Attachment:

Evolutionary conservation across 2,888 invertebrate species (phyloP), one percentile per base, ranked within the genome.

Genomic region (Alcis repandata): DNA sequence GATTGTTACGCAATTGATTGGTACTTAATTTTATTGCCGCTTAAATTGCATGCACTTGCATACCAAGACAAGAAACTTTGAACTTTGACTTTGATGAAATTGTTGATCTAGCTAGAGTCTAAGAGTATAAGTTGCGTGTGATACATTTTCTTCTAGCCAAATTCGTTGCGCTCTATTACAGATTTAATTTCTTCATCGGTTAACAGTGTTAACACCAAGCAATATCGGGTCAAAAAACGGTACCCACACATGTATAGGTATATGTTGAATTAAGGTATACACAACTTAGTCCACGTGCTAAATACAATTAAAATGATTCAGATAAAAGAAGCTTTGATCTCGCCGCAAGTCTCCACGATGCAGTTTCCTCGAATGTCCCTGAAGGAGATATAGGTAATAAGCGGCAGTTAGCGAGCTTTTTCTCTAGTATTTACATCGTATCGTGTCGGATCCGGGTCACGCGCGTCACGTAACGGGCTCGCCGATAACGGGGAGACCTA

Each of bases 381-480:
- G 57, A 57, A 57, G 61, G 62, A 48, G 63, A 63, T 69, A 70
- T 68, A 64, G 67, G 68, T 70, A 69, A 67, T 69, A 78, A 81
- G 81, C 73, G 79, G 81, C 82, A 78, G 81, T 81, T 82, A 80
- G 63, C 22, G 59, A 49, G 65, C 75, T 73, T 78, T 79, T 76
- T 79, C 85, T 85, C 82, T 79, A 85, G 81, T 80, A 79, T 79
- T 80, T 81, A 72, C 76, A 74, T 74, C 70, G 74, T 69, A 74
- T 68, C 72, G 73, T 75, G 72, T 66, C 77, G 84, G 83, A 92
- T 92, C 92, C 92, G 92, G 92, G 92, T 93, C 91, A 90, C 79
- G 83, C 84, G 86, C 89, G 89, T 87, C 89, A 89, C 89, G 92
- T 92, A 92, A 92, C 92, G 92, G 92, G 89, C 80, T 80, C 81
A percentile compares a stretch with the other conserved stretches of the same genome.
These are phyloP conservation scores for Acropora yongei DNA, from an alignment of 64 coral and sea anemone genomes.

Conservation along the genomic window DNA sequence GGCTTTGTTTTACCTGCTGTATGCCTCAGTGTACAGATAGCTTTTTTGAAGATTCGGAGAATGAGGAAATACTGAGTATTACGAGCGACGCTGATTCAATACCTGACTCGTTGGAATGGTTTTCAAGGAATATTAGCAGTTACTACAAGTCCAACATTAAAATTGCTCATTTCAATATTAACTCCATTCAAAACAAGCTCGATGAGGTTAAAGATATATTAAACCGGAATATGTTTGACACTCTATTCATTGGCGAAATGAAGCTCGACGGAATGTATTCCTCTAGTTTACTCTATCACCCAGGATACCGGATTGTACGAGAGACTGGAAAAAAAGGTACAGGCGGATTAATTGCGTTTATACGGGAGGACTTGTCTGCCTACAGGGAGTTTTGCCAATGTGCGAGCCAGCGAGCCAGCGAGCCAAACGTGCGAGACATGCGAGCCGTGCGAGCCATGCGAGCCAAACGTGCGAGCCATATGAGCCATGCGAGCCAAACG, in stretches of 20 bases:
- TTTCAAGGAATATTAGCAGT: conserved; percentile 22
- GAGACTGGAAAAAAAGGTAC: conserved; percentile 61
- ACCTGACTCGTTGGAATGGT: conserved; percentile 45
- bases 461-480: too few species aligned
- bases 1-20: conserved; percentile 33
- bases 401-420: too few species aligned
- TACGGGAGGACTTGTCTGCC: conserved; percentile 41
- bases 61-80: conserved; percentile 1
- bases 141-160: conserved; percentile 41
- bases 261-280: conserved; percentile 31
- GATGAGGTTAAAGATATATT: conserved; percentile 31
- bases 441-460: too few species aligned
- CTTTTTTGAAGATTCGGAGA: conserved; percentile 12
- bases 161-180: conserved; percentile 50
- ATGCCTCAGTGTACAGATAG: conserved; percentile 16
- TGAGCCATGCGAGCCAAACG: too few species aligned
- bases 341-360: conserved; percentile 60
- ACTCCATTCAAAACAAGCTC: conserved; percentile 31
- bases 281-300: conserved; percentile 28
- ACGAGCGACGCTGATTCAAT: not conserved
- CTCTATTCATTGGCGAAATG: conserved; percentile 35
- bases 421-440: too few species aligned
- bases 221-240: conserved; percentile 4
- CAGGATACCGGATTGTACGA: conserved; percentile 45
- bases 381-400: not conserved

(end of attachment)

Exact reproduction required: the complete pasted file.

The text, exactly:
Evolutionary conservation across 2,888 invertebrate species (phyloP), one percentile per base, ranked within the genome.

Genomic region (Alcis repandata): DNA sequence GATTGTTACGCAATTGATTGGTACTTAATTTTATTGCCGCTTAAATTGCATGCACTTGCATACCAAGACAAGAAACTTTGAACTTTGACTTTGATGAAATTGTTGATCTAGCTAGAGTCTAAGAGTATAAGTTGCGTGTGATACATTTTCTTCTAGCCAAATTCGTTGCGCTCTATTACAGATTTAATTTCTTCATCGGTTAACAGTGTTAACACCAAGCAATATCGGGTCAAAAAACGGTACCCACACATGTATAGGTATATGTTGAATTAAGGTATACACAACTTAGTCCACGTGCTAAATACAATTAAAATGATTCAGATAAAAGAAGCTTTGATCTCGCCGCAAGTCTCCACGATGCAGTTTCCTCGAATGTCCCTGAAGGAGATATAGGTAATAAGCGGCAGTTAGCGAGCTTTTTCTCTAGTATTTACATCGTATCGTGTCGGATCCGGGTCACGCGCGTCACGTAACGGGCTCGCCGATAACGGGGAGACCTA

Each of bases 381-480:
- G 57, A 57, A 57, G 61, G 62, A 48, G 63, A 63, T 69, A 70
- T 68, A 64, G 67, G 68, T 70, A 69, A 67, T 69, A 78, A 81
- G 81, C 73, G 79, G 81, C 82, A 78, G 81, T 81, T 82, A 80
- G 63, C 22, G 59, A 49, G 65, C 75, T 73, T 78, T 79, T 76
- T 79, C 85, T 85, C 82, T 79, A 85, G 81, T 80, A 79, T 79
- T 80, T 81, A 72, C 76, A 74, T 74, C 70, G 74, T 69, A 74
- T 68, C 72, G 73, T 75, G 72, T 66, C 77, G 84, G 83, A 92
- T 92, C 92, C 92, G 92, G 92, G 92, T 93, C 91, A 90, C 79
- G 83, C 84, G 86, C 89, G 89, T 87, C 89, A 89, C 89, G 92
- T 92, A 92, A 92, C 92, G 92, G 92, G 89, C 80, T 80, C 81
A percentile compares a stretch with the other conserved stretches of the same genome.
These are phyloP conservation scores for Acropora yongei DNA, from an alignment of 64 coral and sea anemone genomes.

Conservation along the genomic window DNA sequence GGCTTTGTTTTACCTGCTGTATGCCTCAGTGTACAGATAGCTTTTTTGAAGATTCGGAGAATGAGGAAATACTGAGTATTACGAGCGACGCTGATTCAATACCTGACTCGTTGGAATGGTTTTCAAGGAATATTAGCAGTTACTACAAGTCCAACATTAAAATTGCTCATTTCAATATTAACTCCATTCAAAACAAGCTCGATGAGGTTAAAGATATATTAAACCGGAATATGTTTGACACTCTATTCATTGGCGAAATGAAGCTCGACGGAATGTATTCCTCTAGTTTACTCTATCACCCAGGATACCGGATTGTACGAGAGACTGGAAAAAAAGGTACAGGCGGATTAATTGCGTTTATACGGGAGGACTTGTCTGCCTACAGGGAGTTTTGCCAATGTGCGAGCCAGCGAGCCAGCGAGCCAAACGTGCGAGACATGCGAGCCGTGCGAGCCATGCGAGCCAAACGTGCGAGCCATATGAGCCATGCGAGCCAAACG, in stretches of 20 bases:
- TTTCAAGGAATATTAGCAGT: conserved; percentile 22
- GAGACTGGAAAAAAAGGTAC: conserved; percentile 61
- ACCTGACTCGTTGGAATGGT: conserved; percentile 45
- bases 461-480: too few species aligned
- bases 1-20: conserved; percentile 33
- bases 401-420: too few species aligned
- TACGGGAGGACTTGTCTGCC: conserved; percentile 41
- bases 61-80: conserved; percentile 1
- bases 141-160: conserved; percentile 41
- bases 261-280: conserved; percentile 31
- GATGAGGTTAAAGATATATT: conserved; percentile 31
- bases 441-460: too few species aligned
- CTTTTTTGAAGATTCGGAGA: conserved; percentile 12
- bases 161-180: conserved; percentile 50
- ATGCCTCAGTGTACAGATAG: conserved; percentile 16
- TGAGCCATGCGAGCCAAACG: too few species aligned
- bases 341-360: conserved; percentile 60
- ACTCCATTCAAAACAAGCTC: conserved; percentile 31
- bases 281-300: conserved; percentile 28
- ACGAGCGACGCTGATTCAAT: not conserved
- CTCTATTCATTGGCGAAATG: conserved; percentile 35
- bases 421-440: too few species aligned
- bases 221-240: conserved; percentile 4
- CAGGATACCGGATTGTACGA: conserved; percentile 45
- bases 381-400: not conserved